July 31, 2017 at 2:55 am #1706
“When fructose is joined to glucose, it makes sucrose. Sucrose is abundant in sugar cane, sugar beets, corn, and other plants. When extracted and refined, sucrose makes table sugar. In the 1800s and early 1900s, the average American took in about 15 grams of fructose (about half an ounce), mostly from eating fruits and vegetables. Today we average 55 grams per day (73 grams for adolescents). The increase in fructose intake is worrisome, says Lustig, because it suspiciously parallels increases in obesity, diabetes, and a new condition called nonalcoholic fatty liver disease that now affects up to one-third of Americans. (You can read more about nonalcoholic fatty liver disease in a Harvard Health Letter article.)
Virtually every cell in the body can use glucose for energy. In contrast, only liver cells break down fructose. What happens to fructose inside liver cells is complicated. One of the end products is triglyceride, a form of fat. Uric acid and free radicals are also formed.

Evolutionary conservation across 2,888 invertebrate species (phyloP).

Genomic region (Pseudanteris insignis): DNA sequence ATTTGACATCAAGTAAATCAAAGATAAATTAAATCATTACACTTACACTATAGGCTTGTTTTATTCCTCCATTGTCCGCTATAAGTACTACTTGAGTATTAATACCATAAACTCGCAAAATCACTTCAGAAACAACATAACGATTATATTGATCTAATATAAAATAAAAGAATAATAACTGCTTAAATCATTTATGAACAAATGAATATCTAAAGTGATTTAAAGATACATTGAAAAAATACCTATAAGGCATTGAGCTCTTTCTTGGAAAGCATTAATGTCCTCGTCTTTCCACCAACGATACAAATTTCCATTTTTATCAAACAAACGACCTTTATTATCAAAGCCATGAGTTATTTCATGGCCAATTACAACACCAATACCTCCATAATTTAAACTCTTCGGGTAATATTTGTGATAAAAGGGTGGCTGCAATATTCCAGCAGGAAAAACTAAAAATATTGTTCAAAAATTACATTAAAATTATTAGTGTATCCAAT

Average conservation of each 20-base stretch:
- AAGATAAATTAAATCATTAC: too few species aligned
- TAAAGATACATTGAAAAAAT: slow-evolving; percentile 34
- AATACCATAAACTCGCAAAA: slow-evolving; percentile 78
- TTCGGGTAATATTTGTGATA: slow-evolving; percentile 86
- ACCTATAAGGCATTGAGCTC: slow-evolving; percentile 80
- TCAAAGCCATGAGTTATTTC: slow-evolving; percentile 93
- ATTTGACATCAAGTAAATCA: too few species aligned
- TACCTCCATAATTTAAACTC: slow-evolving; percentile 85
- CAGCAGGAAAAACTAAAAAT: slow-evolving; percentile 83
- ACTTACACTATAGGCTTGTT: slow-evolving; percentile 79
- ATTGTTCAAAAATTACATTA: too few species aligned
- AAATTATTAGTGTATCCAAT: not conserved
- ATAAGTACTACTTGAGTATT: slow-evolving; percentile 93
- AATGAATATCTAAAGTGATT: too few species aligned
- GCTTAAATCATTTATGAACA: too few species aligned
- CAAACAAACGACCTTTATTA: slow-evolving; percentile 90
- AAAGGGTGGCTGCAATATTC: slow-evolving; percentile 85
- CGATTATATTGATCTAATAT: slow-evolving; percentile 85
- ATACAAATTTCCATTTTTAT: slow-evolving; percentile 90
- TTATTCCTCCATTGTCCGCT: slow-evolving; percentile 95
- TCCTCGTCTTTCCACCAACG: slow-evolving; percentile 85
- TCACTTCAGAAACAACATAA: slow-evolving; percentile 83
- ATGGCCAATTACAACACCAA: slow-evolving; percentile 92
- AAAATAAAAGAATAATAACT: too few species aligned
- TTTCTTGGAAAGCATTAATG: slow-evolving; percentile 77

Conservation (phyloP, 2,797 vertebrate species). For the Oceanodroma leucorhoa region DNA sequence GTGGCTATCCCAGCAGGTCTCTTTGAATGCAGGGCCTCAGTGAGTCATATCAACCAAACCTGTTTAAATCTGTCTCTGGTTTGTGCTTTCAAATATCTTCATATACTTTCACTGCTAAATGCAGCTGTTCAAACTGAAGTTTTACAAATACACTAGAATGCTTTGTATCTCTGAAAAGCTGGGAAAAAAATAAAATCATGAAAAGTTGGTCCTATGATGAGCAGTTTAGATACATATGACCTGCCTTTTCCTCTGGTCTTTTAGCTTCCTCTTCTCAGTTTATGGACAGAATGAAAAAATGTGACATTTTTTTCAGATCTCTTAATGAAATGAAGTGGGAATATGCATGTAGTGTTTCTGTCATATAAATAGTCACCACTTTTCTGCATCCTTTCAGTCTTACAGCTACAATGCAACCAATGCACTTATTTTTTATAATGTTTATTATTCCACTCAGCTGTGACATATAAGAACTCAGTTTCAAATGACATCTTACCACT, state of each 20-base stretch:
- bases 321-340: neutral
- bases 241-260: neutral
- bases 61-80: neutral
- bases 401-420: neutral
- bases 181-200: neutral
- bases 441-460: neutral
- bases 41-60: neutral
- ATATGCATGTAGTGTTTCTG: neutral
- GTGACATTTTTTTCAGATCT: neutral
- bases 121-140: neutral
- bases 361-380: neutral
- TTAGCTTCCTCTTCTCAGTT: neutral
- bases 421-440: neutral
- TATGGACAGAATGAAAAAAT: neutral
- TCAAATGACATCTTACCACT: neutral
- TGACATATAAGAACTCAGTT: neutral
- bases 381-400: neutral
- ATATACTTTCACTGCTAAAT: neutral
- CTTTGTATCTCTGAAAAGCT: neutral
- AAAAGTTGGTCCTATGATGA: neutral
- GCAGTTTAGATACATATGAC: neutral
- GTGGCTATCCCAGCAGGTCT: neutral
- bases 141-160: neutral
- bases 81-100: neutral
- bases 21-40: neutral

None of this is good. Triglycerides can build up in liver cells and damage liver function. Triglycerides released into the bloodstream can contribute to the growth of fat-filled plaque inside artery walls. Free radicals (also called reactive oxygen species) can damage cell structures, enzymes, and even genes. Uric acid can turn off production of nitric oxide, a substance that helps protect artery walls from damage. Another effect of high fructose intake is insulin resistance, a precursor to diabetes.”
Historically , humans would take in an average of 15 grams. Now it’s up to an average of 55 grams. That’s crazy.
short video explaining carbs, sugar, insulin
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